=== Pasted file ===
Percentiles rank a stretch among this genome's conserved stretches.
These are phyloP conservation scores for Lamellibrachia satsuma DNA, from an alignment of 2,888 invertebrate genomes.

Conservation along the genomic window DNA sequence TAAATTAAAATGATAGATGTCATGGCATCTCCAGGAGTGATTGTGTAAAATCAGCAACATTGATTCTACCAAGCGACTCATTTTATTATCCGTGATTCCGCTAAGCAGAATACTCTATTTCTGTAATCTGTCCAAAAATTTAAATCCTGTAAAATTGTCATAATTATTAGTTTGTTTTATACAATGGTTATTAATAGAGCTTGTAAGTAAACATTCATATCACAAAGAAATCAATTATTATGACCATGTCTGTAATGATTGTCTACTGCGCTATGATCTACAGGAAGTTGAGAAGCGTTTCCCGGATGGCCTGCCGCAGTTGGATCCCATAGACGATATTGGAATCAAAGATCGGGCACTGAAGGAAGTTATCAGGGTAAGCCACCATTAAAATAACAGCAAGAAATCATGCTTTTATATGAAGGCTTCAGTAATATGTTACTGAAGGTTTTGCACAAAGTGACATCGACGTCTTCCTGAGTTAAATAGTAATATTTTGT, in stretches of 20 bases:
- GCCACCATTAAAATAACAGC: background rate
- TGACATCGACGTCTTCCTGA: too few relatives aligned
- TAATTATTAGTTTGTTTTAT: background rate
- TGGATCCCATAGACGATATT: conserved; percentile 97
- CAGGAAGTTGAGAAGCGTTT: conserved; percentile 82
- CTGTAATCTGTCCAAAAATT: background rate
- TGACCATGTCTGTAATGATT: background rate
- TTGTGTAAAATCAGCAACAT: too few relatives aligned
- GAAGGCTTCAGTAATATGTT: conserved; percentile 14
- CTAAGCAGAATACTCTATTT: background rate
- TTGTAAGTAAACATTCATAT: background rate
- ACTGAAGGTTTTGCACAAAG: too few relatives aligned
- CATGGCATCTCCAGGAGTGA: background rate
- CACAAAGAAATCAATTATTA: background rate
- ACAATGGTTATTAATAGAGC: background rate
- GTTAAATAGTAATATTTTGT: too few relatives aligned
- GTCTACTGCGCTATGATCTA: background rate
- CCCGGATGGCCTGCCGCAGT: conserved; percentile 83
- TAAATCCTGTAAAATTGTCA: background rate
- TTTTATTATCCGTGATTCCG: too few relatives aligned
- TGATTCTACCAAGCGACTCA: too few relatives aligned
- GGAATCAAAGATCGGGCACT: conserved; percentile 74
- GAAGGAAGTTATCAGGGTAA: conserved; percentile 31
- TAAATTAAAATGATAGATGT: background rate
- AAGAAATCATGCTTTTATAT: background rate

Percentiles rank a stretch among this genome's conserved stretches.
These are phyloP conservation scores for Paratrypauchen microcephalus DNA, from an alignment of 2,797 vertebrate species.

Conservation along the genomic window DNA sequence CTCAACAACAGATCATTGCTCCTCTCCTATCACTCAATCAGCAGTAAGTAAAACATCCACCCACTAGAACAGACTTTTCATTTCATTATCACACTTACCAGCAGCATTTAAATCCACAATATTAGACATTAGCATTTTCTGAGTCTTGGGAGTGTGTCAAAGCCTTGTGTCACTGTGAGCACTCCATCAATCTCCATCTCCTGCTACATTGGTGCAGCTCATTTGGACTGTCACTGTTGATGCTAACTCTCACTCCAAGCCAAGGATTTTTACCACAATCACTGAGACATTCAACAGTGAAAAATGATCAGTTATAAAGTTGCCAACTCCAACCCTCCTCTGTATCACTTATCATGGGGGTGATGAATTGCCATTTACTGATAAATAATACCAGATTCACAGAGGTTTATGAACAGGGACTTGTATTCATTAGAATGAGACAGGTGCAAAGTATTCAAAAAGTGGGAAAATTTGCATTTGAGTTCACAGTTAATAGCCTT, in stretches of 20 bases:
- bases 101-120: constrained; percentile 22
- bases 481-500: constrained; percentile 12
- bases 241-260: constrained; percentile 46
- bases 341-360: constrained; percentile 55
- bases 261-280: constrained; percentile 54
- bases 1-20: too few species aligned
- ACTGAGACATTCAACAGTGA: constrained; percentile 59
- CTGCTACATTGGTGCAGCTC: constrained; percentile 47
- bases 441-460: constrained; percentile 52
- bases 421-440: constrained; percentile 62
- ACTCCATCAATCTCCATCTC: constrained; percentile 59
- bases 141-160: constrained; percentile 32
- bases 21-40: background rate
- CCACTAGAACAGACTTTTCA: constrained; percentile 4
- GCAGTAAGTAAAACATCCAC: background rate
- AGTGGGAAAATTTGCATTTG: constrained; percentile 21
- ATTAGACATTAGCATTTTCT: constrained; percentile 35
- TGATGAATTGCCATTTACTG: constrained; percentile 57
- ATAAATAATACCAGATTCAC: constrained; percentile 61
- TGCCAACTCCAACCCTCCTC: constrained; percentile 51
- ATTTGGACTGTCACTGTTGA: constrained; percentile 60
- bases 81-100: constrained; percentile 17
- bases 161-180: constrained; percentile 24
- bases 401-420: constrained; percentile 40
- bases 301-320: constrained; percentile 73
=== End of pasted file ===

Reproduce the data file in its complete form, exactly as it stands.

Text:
Percentiles rank a stretch among this genome's conserved stretches.
These are phyloP conservation scores for Lamellibrachia satsuma DNA, from an alignment of 2,888 invertebrate genomes.

Conservation along the genomic window DNA sequence TAAATTAAAATGATAGATGTCATGGCATCTCCAGGAGTGATTGTGTAAAATCAGCAACATTGATTCTACCAAGCGACTCATTTTATTATCCGTGATTCCGCTAAGCAGAATACTCTATTTCTGTAATCTGTCCAAAAATTTAAATCCTGTAAAATTGTCATAATTATTAGTTTGTTTTATACAATGGTTATTAATAGAGCTTGTAAGTAAACATTCATATCACAAAGAAATCAATTATTATGACCATGTCTGTAATGATTGTCTACTGCGCTATGATCTACAGGAAGTTGAGAAGCGTTTCCCGGATGGCCTGCCGCAGTTGGATCCCATAGACGATATTGGAATCAAAGATCGGGCACTGAAGGAAGTTATCAGGGTAAGCCACCATTAAAATAACAGCAAGAAATCATGCTTTTATATGAAGGCTTCAGTAATATGTTACTGAAGGTTTTGCACAAAGTGACATCGACGTCTTCCTGAGTTAAATAGTAATATTTTGT, in stretches of 20 bases:
- GCCACCATTAAAATAACAGC: background rate
- TGACATCGACGTCTTCCTGA: too few relatives aligned
- TAATTATTAGTTTGTTTTAT: background rate
- TGGATCCCATAGACGATATT: conserved; percentile 97
- CAGGAAGTTGAGAAGCGTTT: conserved; percentile 82
- CTGTAATCTGTCCAAAAATT: background rate
- TGACCATGTCTGTAATGATT: background rate
- TTGTGTAAAATCAGCAACAT: too few relatives aligned
- GAAGGCTTCAGTAATATGTT: conserved; percentile 14
- CTAAGCAGAATACTCTATTT: background rate
- TTGTAAGTAAACATTCATAT: background rate
- ACTGAAGGTTTTGCACAAAG: too few relatives aligned
- CATGGCATCTCCAGGAGTGA: background rate
- CACAAAGAAATCAATTATTA: background rate
- ACAATGGTTATTAATAGAGC: background rate
- GTTAAATAGTAATATTTTGT: too few relatives aligned
- GTCTACTGCGCTATGATCTA: background rate
- CCCGGATGGCCTGCCGCAGT: conserved; percentile 83
- TAAATCCTGTAAAATTGTCA: background rate
- TTTTATTATCCGTGATTCCG: too few relatives aligned
- TGATTCTACCAAGCGACTCA: too few relatives aligned
- GGAATCAAAGATCGGGCACT: conserved; percentile 74
- GAAGGAAGTTATCAGGGTAA: conserved; percentile 31
- TAAATTAAAATGATAGATGT: background rate
- AAGAAATCATGCTTTTATAT: background rate

Percentiles rank a stretch among this genome's conserved stretches.
These are phyloP conservation scores for Paratrypauchen microcephalus DNA, from an alignment of 2,797 vertebrate species.

Conservation along the genomic window DNA sequence CTCAACAACAGATCATTGCTCCTCTCCTATCACTCAATCAGCAGTAAGTAAAACATCCACCCACTAGAACAGACTTTTCATTTCATTATCACACTTACCAGCAGCATTTAAATCCACAATATTAGACATTAGCATTTTCTGAGTCTTGGGAGTGTGTCAAAGCCTTGTGTCACTGTGAGCACTCCATCAATCTCCATCTCCTGCTACATTGGTGCAGCTCATTTGGACTGTCACTGTTGATGCTAACTCTCACTCCAAGCCAAGGATTTTTACCACAATCACTGAGACATTCAACAGTGAAAAATGATCAGTTATAAAGTTGCCAACTCCAACCCTCCTCTGTATCACTTATCATGGGGGTGATGAATTGCCATTTACTGATAAATAATACCAGATTCACAGAGGTTTATGAACAGGGACTTGTATTCATTAGAATGAGACAGGTGCAAAGTATTCAAAAAGTGGGAAAATTTGCATTTGAGTTCACAGTTAATAGCCTT, in stretches of 20 bases:
- bases 101-120: constrained; percentile 22
- bases 481-500: constrained; percentile 12
- bases 241-260: constrained; percentile 46
- bases 341-360: constrained; percentile 55
- bases 261-280: constrained; percentile 54
- bases 1-20: too few species aligned
- ACTGAGACATTCAACAGTGA: constrained; percentile 59
- CTGCTACATTGGTGCAGCTC: constrained; percentile 47
- bases 441-460: constrained; percentile 52
- bases 421-440: constrained; percentile 62
- ACTCCATCAATCTCCATCTC: constrained; percentile 59
- bases 141-160: constrained; percentile 32
- bases 21-40: background rate
- CCACTAGAACAGACTTTTCA: constrained; percentile 4
- GCAGTAAGTAAAACATCCAC: background rate
- AGTGGGAAAATTTGCATTTG: constrained; percentile 21
- ATTAGACATTAGCATTTTCT: constrained; percentile 35
- TGATGAATTGCCATTTACTG: constrained; percentile 57
- ATAAATAATACCAGATTCAC: constrained; percentile 61
- TGCCAACTCCAACCCTCCTC: constrained; percentile 51
- ATTTGGACTGTCACTGTTGA: constrained; percentile 60
- bases 81-100: constrained; percentile 17
- bases 161-180: constrained; percentile 24
- bases 401-420: constrained; percentile 40
- bases 301-320: constrained; percentile 73